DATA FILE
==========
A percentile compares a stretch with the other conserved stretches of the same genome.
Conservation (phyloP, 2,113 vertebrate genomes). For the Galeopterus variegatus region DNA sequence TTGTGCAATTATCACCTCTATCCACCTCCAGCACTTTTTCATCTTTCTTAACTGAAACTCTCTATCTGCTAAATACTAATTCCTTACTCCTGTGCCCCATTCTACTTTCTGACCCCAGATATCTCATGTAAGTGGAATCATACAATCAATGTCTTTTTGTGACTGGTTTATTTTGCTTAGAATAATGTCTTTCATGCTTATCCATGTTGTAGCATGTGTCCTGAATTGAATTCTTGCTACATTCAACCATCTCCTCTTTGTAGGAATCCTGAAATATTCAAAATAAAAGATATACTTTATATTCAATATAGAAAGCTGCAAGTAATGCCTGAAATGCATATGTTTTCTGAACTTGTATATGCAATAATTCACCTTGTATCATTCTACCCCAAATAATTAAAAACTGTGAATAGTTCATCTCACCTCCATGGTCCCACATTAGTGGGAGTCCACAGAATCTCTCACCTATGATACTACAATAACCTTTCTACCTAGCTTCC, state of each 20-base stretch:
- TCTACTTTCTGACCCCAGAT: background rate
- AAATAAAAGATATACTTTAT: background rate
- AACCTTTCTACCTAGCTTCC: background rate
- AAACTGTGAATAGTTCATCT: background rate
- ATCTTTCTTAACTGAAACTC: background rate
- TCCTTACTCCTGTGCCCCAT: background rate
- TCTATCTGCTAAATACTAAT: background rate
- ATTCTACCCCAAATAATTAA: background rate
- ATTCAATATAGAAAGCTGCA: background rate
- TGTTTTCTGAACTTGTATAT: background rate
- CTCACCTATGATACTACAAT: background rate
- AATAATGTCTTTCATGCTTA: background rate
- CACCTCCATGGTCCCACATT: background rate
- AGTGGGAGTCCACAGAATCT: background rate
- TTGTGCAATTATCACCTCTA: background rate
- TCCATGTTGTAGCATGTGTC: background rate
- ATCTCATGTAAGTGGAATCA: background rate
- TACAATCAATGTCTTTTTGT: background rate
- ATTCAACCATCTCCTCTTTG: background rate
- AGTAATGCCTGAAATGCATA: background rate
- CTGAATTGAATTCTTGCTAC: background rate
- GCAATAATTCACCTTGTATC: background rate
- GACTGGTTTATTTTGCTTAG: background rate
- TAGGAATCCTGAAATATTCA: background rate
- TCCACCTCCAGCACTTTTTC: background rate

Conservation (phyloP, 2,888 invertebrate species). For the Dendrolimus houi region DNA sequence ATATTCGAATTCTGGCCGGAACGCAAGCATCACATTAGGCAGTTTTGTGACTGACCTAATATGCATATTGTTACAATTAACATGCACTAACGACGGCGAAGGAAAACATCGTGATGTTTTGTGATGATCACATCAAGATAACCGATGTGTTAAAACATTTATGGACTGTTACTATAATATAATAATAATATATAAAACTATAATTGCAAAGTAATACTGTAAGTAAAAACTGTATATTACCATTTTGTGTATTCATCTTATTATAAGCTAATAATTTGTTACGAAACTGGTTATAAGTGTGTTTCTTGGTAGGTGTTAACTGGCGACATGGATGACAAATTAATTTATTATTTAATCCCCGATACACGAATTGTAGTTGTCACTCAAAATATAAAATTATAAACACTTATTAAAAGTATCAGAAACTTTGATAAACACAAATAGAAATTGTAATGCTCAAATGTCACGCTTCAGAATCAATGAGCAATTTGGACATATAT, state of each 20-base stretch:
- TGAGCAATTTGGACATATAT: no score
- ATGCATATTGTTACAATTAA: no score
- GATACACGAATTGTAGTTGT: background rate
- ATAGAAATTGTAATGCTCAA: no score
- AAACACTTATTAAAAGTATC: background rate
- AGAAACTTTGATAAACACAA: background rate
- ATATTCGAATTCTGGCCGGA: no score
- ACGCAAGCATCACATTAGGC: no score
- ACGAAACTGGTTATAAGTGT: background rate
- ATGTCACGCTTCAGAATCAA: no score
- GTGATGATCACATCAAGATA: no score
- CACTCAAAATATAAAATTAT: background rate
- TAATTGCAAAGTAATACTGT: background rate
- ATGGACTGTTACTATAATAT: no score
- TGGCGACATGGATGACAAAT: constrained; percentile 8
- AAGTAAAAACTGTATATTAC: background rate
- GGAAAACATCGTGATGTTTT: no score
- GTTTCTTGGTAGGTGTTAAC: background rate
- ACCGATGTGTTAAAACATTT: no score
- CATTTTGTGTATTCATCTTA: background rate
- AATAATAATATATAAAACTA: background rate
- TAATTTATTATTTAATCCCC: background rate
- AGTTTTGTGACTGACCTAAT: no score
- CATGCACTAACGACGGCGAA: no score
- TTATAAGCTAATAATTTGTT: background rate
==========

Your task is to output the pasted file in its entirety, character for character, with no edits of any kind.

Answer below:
A percentile compares a stretch with the other conserved stretches of the same genome.
Conservation (phyloP, 2,113 vertebrate genomes). For the Galeopterus variegatus region DNA sequence TTGTGCAATTATCACCTCTATCCACCTCCAGCACTTTTTCATCTTTCTTAACTGAAACTCTCTATCTGCTAAATACTAATTCCTTACTCCTGTGCCCCATTCTACTTTCTGACCCCAGATATCTCATGTAAGTGGAATCATACAATCAATGTCTTTTTGTGACTGGTTTATTTTGCTTAGAATAATGTCTTTCATGCTTATCCATGTTGTAGCATGTGTCCTGAATTGAATTCTTGCTACATTCAACCATCTCCTCTTTGTAGGAATCCTGAAATATTCAAAATAAAAGATATACTTTATATTCAATATAGAAAGCTGCAAGTAATGCCTGAAATGCATATGTTTTCTGAACTTGTATATGCAATAATTCACCTTGTATCATTCTACCCCAAATAATTAAAAACTGTGAATAGTTCATCTCACCTCCATGGTCCCACATTAGTGGGAGTCCACAGAATCTCTCACCTATGATACTACAATAACCTTTCTACCTAGCTTCC, state of each 20-base stretch:
- TCTACTTTCTGACCCCAGAT: background rate
- AAATAAAAGATATACTTTAT: background rate
- AACCTTTCTACCTAGCTTCC: background rate
- AAACTGTGAATAGTTCATCT: background rate
- ATCTTTCTTAACTGAAACTC: background rate
- TCCTTACTCCTGTGCCCCAT: background rate
- TCTATCTGCTAAATACTAAT: background rate
- ATTCTACCCCAAATAATTAA: background rate
- ATTCAATATAGAAAGCTGCA: background rate
- TGTTTTCTGAACTTGTATAT: background rate
- CTCACCTATGATACTACAAT: background rate
- AATAATGTCTTTCATGCTTA: background rate
- CACCTCCATGGTCCCACATT: background rate
- AGTGGGAGTCCACAGAATCT: background rate
- TTGTGCAATTATCACCTCTA: background rate
- TCCATGTTGTAGCATGTGTC: background rate
- ATCTCATGTAAGTGGAATCA: background rate
- TACAATCAATGTCTTTTTGT: background rate
- ATTCAACCATCTCCTCTTTG: background rate
- AGTAATGCCTGAAATGCATA: background rate
- CTGAATTGAATTCTTGCTAC: background rate
- GCAATAATTCACCTTGTATC: background rate
- GACTGGTTTATTTTGCTTAG: background rate
- TAGGAATCCTGAAATATTCA: background rate
- TCCACCTCCAGCACTTTTTC: background rate

Conservation (phyloP, 2,888 invertebrate species). For the Dendrolimus houi region DNA sequence ATATTCGAATTCTGGCCGGAACGCAAGCATCACATTAGGCAGTTTTGTGACTGACCTAATATGCATATTGTTACAATTAACATGCACTAACGACGGCGAAGGAAAACATCGTGATGTTTTGTGATGATCACATCAAGATAACCGATGTGTTAAAACATTTATGGACTGTTACTATAATATAATAATAATATATAAAACTATAATTGCAAAGTAATACTGTAAGTAAAAACTGTATATTACCATTTTGTGTATTCATCTTATTATAAGCTAATAATTTGTTACGAAACTGGTTATAAGTGTGTTTCTTGGTAGGTGTTAACTGGCGACATGGATGACAAATTAATTTATTATTTAATCCCCGATACACGAATTGTAGTTGTCACTCAAAATATAAAATTATAAACACTTATTAAAAGTATCAGAAACTTTGATAAACACAAATAGAAATTGTAATGCTCAAATGTCACGCTTCAGAATCAATGAGCAATTTGGACATATAT, state of each 20-base stretch:
- TGAGCAATTTGGACATATAT: no score
- ATGCATATTGTTACAATTAA: no score
- GATACACGAATTGTAGTTGT: background rate
- ATAGAAATTGTAATGCTCAA: no score
- AAACACTTATTAAAAGTATC: background rate
- AGAAACTTTGATAAACACAA: background rate
- ATATTCGAATTCTGGCCGGA: no score
- ACGCAAGCATCACATTAGGC: no score
- ACGAAACTGGTTATAAGTGT: background rate
- ATGTCACGCTTCAGAATCAA: no score
- GTGATGATCACATCAAGATA: no score
- CACTCAAAATATAAAATTAT: background rate
- TAATTGCAAAGTAATACTGT: background rate
- ATGGACTGTTACTATAATAT: no score
- TGGCGACATGGATGACAAAT: constrained; percentile 8
- AAGTAAAAACTGTATATTAC: background rate
- GGAAAACATCGTGATGTTTT: no score
- GTTTCTTGGTAGGTGTTAAC: background rate
- ACCGATGTGTTAAAACATTT: no score
- CATTTTGTGTATTCATCTTA: background rate
- AATAATAATATATAAAACTA: background rate
- TAATTTATTATTTAATCCCC: background rate
- AGTTTTGTGACTGACCTAAT: no score
- CATGCACTAACGACGGCGAA: no score
- TTATAAGCTAATAATTTGTT: background rate